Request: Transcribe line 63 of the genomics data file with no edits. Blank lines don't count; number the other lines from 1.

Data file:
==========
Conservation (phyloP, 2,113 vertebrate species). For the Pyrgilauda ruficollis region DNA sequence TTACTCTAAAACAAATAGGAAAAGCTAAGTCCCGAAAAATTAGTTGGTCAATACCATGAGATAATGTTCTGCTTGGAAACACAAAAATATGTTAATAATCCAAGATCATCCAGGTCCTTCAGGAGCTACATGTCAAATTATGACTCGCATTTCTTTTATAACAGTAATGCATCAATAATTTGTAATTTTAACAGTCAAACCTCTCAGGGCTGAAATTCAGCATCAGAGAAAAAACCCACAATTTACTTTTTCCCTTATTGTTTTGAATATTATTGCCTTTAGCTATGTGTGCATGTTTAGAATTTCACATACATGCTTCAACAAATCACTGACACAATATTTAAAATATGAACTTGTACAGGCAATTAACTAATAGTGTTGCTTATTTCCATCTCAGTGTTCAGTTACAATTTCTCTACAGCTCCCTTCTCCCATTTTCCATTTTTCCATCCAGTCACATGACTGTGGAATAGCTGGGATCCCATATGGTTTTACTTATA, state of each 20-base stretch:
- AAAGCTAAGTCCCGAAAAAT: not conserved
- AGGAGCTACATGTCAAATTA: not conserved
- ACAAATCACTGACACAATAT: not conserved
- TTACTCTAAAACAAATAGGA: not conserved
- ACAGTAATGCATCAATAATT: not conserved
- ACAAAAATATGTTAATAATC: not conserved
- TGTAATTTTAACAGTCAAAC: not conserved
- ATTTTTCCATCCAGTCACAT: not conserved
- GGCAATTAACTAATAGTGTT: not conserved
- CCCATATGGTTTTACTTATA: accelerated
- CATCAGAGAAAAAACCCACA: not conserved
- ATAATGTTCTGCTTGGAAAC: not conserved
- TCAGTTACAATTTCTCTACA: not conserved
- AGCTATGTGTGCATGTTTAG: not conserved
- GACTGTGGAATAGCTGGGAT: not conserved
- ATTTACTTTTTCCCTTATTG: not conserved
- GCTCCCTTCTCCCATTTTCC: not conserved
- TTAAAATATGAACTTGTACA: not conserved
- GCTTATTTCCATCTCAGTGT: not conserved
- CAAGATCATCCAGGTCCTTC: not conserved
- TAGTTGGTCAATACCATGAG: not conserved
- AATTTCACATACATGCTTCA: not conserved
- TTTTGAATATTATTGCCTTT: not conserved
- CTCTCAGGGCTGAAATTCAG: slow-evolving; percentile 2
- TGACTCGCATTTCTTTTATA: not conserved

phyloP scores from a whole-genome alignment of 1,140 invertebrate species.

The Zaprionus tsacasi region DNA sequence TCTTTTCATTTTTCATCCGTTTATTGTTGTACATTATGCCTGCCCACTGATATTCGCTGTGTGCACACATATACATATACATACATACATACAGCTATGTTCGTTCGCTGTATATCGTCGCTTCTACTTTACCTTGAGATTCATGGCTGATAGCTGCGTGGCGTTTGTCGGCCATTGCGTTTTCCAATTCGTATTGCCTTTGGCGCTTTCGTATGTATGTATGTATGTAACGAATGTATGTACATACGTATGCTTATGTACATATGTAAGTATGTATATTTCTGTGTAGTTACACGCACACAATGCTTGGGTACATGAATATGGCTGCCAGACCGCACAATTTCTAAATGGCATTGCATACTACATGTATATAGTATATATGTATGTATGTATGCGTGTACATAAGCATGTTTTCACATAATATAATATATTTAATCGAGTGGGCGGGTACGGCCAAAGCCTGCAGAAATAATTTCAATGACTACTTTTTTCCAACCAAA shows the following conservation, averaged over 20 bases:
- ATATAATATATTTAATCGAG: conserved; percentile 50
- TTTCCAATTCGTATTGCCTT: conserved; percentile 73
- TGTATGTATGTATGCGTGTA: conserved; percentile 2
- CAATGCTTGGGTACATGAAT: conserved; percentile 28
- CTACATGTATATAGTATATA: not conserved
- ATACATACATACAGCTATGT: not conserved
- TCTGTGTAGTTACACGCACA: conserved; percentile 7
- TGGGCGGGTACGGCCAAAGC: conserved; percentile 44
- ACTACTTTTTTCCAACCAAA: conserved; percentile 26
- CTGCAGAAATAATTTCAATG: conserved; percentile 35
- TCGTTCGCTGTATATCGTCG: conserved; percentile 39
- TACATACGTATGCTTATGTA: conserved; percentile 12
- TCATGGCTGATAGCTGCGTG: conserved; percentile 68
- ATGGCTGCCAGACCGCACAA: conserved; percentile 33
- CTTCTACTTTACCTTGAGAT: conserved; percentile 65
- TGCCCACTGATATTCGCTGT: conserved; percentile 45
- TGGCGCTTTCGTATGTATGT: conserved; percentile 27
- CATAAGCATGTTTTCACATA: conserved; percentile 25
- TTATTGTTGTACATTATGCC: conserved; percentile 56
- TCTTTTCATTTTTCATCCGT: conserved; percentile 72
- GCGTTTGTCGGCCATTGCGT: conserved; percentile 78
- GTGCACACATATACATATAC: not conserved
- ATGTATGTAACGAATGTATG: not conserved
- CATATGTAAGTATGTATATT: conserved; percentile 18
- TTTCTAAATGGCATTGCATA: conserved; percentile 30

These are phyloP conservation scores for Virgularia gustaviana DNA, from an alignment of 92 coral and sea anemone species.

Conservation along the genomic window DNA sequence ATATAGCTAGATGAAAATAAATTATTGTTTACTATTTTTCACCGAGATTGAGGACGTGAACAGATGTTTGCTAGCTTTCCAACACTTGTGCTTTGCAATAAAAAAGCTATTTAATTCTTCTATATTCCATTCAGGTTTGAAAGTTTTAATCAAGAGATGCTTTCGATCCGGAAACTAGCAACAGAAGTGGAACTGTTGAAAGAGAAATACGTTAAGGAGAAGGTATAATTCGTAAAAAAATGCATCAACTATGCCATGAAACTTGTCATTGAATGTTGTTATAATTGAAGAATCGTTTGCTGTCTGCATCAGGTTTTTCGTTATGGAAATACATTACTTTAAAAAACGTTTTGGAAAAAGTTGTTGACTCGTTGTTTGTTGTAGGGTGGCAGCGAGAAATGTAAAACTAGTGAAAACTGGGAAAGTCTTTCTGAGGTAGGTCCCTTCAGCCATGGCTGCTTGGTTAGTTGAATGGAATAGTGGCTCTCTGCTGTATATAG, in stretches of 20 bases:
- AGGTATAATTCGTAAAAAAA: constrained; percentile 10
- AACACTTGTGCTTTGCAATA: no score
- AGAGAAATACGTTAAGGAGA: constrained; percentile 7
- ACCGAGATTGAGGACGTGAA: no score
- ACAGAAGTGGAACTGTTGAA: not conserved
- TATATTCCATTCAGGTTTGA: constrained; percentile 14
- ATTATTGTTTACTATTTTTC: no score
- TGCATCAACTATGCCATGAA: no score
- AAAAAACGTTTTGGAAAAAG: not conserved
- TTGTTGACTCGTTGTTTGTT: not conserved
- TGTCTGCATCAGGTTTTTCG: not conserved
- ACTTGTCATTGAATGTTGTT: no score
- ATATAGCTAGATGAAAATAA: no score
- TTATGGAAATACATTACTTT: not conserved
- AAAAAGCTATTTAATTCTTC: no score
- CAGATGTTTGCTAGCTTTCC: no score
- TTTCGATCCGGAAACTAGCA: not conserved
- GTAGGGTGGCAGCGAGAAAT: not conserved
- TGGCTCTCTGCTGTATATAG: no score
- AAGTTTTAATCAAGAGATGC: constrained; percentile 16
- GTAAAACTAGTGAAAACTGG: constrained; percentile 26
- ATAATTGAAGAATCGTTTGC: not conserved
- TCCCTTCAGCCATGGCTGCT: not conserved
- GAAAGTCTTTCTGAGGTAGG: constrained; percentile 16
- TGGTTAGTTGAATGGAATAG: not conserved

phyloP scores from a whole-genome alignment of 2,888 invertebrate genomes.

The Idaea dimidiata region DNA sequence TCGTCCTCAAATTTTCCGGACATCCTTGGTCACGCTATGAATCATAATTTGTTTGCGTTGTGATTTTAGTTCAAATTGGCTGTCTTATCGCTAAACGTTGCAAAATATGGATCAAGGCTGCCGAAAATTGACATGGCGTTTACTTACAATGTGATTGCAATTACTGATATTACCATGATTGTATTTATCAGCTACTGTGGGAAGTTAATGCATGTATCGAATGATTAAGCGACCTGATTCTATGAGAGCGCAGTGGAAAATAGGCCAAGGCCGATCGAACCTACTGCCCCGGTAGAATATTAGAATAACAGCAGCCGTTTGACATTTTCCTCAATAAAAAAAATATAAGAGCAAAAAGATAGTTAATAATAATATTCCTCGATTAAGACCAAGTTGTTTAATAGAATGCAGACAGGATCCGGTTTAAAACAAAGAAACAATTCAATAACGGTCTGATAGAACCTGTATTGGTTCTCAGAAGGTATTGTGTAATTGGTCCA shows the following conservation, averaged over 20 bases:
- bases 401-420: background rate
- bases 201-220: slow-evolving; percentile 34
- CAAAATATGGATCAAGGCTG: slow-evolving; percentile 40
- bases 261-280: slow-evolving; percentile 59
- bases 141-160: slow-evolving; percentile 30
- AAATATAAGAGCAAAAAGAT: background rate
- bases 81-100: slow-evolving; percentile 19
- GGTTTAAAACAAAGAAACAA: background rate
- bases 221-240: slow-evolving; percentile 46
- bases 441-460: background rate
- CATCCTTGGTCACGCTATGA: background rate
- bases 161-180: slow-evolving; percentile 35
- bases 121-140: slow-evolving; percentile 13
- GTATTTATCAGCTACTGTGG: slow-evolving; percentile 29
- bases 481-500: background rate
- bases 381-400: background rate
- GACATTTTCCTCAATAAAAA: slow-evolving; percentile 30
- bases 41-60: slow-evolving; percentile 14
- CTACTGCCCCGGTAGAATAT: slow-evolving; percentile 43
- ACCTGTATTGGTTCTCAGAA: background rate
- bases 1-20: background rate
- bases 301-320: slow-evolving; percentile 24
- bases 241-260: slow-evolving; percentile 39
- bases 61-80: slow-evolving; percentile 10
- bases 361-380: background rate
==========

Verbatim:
- TGCATCAACTATGCCATGAA: no score